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Censored science leaves salmon shortage secrets

A Canadian fish biologist may have discovered why the Fraser River's sockeye salmon are in decline. But she is not allowed to talk about it. Kristina Miller works for the Department of Fisheries and Oceans.

A Canadian fish biologist may have discovered why the Fraser River’s sockeye salmon are in decline.

But she is not allowed to talk about it.

Kristina Miller works for the Department of Fisheries and Oceans. In January, Science, one of the world’s top research journals, published her report that begins to draw a line between warmer temperatures, higher death rates and a virus, similar to leukemia, that is contracted by the salmon before they enter the river.

The people at Science promoted the report before it was even printed and directed journalists to contact media officers in the department.

Ottawa told the publication Miller would be available to discuss her findings, said seasoned science reporter Margaret Munro.

But five days after media requests were put in, the department told journalists Miller wouldn’t be available to talk after all.

The fish biologist has been asked to testify at the costly Cohen Commission, which the federal government established to look into the decline of the sockeye. If she spoke to the media now, before her hearing in August, she could jeopardize the commission’s work, Munro was told.

With nearly 30 years of science reporting under her belt, Munro has become increasingly fed up.

So she put in an Access to Information Act request.

She found that the Privy Council Office, which works for the Prime Minister’s Office, muzzled the Department of Fisheries and Oceans, saying the study was no good because it focused on salmon dying.

When Munro first started reporting on science, scientists were free, she said, remembering going out into the field with them, discussing their projects and findings.

Over the last couple years, she’s been redirected through Ottawa.

“The people who used to help reporters and help scientists get their stories out, they’re frustrated,” said Munro. “It used to be open and now it’s a very closed sort of controlled system. They muzzle them.”

One of the most notable gag orders occurred last year when a study, co-authored by scientist Scott Dallimore, was published in Nature. It was about a giant flood in Northern Canada 13,000 years ago when the last ice age started to break up.

Munro had worked with Dallimore quite a bit over the years, so she called him up, she said.

He told her he was told he couldn’t say anything about it until she talked to Ottawa.

“They changed the rules,” she said. “The rules apply to us but we don’t get any input in any of this?”

Munro put in an Access to Information Act request with Dallimore’s study as well.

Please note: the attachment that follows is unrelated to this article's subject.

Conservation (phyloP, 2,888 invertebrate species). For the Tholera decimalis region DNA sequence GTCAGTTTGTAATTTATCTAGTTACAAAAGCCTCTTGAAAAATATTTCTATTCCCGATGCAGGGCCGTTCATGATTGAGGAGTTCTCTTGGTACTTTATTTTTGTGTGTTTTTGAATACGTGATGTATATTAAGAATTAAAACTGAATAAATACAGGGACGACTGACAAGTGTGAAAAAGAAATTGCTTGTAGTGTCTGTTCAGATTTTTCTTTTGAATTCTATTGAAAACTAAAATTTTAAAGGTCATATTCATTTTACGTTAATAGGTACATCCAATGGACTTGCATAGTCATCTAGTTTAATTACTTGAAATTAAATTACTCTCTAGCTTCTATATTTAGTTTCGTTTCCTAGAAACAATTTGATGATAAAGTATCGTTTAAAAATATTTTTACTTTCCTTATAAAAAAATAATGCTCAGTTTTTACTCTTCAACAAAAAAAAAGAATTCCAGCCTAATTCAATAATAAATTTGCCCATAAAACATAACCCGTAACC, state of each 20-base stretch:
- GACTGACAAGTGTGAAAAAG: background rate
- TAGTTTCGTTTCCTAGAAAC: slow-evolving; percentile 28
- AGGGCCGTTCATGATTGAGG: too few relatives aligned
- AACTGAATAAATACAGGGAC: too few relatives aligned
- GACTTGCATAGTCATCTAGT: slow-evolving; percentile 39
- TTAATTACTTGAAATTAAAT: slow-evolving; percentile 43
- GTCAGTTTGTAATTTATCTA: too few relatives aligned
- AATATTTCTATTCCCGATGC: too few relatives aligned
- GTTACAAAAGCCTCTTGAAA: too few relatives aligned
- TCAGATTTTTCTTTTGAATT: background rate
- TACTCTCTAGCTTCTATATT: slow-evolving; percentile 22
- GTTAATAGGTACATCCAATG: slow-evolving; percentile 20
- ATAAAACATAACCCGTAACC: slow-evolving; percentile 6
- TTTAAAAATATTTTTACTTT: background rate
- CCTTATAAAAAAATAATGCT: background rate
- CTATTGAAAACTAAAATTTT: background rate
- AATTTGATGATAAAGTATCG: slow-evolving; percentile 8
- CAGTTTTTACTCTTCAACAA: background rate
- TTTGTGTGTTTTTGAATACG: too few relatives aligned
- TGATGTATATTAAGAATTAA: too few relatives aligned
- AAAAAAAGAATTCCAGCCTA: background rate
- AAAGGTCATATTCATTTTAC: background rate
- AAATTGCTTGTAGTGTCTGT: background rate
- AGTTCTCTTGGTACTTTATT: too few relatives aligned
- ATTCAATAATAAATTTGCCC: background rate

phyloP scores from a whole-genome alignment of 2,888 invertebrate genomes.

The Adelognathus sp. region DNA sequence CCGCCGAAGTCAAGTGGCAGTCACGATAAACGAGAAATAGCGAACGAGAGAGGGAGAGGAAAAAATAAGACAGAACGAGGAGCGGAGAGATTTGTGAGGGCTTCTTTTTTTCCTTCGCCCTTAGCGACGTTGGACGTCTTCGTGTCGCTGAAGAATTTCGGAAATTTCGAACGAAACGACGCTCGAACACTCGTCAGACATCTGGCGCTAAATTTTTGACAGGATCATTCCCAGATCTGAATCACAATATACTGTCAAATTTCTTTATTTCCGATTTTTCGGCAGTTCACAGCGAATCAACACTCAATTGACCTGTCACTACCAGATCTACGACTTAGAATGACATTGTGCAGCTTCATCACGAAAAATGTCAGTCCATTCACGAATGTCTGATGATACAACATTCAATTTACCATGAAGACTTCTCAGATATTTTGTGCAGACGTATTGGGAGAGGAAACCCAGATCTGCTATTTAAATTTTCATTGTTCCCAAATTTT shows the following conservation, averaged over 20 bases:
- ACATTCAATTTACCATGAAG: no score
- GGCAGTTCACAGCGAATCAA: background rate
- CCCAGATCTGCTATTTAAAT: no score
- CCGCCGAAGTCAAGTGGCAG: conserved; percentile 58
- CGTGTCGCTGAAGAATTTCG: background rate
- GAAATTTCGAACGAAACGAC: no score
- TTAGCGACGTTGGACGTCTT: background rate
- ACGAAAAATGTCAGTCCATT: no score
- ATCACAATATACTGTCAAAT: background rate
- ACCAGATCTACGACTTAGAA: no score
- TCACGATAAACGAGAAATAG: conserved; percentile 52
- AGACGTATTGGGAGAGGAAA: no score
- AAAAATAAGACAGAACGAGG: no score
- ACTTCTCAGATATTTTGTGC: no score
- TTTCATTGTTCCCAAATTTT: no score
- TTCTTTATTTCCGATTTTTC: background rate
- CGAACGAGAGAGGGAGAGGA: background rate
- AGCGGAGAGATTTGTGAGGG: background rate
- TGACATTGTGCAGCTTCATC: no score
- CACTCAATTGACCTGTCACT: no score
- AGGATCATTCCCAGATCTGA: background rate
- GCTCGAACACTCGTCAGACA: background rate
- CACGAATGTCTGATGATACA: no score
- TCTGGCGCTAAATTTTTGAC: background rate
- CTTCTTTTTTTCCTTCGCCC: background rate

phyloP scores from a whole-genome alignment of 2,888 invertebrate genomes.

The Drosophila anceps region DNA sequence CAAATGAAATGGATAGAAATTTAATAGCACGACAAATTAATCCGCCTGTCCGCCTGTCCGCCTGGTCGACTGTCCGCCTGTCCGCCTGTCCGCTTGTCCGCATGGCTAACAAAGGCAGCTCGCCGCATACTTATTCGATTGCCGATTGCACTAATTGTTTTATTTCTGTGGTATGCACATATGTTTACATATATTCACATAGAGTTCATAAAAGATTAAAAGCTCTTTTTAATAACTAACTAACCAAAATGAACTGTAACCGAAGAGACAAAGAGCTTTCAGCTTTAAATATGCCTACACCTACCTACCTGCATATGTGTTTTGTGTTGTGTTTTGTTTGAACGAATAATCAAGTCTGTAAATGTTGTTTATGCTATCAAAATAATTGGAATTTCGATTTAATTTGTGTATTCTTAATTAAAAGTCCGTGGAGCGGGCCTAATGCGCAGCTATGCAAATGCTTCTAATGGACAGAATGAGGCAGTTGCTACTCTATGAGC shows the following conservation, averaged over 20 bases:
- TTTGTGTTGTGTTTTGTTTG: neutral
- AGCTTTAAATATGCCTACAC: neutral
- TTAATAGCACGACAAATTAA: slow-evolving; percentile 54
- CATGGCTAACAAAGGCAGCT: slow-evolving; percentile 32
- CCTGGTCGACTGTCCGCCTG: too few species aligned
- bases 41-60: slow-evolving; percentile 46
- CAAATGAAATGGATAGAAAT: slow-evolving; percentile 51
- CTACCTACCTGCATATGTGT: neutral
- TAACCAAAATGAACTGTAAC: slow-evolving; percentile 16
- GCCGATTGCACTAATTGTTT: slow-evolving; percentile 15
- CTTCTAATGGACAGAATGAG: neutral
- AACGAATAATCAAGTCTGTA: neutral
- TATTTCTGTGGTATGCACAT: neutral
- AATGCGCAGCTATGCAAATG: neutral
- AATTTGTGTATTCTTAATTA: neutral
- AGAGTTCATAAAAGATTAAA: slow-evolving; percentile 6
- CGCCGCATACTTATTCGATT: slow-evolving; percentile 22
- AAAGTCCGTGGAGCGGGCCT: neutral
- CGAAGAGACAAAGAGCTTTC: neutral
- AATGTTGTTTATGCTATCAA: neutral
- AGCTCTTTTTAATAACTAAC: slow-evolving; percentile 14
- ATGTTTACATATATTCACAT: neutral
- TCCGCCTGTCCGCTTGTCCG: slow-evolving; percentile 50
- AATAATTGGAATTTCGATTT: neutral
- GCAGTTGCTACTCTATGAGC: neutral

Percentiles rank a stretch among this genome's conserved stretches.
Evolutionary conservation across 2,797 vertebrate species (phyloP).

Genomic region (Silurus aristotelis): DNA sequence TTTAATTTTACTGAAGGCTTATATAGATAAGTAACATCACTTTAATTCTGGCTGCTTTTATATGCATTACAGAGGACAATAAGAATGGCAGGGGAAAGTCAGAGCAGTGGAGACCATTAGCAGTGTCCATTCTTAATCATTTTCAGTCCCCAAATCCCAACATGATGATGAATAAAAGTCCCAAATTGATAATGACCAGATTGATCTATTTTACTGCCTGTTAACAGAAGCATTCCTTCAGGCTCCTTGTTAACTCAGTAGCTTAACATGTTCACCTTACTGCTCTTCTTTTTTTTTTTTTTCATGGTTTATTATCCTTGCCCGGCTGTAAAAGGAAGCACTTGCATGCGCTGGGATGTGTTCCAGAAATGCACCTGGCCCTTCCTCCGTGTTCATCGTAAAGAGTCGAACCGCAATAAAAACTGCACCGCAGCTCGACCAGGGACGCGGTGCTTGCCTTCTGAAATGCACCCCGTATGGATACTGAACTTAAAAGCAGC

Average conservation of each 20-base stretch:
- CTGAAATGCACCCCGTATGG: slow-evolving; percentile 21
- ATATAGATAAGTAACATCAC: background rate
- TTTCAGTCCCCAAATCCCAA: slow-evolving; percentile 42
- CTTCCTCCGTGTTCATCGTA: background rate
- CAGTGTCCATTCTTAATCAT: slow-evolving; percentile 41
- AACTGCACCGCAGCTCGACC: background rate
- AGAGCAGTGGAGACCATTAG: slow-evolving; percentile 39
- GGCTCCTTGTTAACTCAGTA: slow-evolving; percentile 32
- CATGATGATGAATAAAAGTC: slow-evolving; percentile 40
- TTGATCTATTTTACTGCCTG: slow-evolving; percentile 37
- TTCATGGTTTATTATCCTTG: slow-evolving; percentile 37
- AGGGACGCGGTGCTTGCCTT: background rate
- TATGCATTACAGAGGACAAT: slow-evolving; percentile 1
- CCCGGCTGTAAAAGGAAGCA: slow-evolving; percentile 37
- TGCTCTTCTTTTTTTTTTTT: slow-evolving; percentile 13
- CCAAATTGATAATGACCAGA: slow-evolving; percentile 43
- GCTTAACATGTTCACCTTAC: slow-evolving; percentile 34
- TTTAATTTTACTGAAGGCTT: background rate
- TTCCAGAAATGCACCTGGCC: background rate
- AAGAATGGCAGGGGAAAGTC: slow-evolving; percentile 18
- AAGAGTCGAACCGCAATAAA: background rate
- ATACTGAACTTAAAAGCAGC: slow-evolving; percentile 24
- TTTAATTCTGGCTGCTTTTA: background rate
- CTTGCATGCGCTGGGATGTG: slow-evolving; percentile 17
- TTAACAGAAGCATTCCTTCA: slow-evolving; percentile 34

But most journalists can’t spend that time and money. Instead, they just move on.

“I don’t think that the public really knows that federal scientists have been told that they can’t talk to the media,” said local climate change scientist turned politician John Streicker. “So we don’t know what we’re missing.”

The crackdown on scientists’ freedom to share their work goes as far back as 2008, when Canada’s science advisor, Arthur Carty, was “pushed into retirement ... within months of Harper taking office,” said Streicker, who is the chair of the federal Green Party.

But this trend runs deeper than just the Harper government’s political agenda, he said, noting how highly politicized climate change has become.

If scientists can’t speak freely and engage the public, democracy itself is challenged, said Streicker.

“We’re the taxpayers that pay for that science,” he said. “We should have access to the information of the findings. And I don’t picture that the media people are the professionals that understand that science. I’d rather hear it from the scientists.

“I don’t understand why science needs to be a state secret.”

As for Miller’s fish findings, the Yukon branch of the Department of Fisheries and Oceans’ biologists were told they could not speak about the report.

When asked, they couldn’t even say whether Miller’s findings will affect the Yukon River salmon - which come from the same ocean as the Fraser River’s sockeye.

Scientists in Alaska have more freedom. The principle pathologist with the State of Alaska had no issues talking to the media about Miller’s report.

“There’s still a lot more to figure out,” said Ted Meyers.

“It’s all very interesting, but it’s all indirect evidence,” he said. “There’s no real smoking gun here. You need a lot more study before any conclusions could be drawn.”

On Thursday, The Professional Institute of the Public Service of Canada - the union which represents federal scientists - issued a press release condemning the Privy Council’s “muzzling” of Canada’s top federal scientists.

The Privy Council did not respond to requests for comment before press time, but its communications officer laughed into the phone when asked to explain why Miller was censored.

Contact Roxanne Stasyszyn at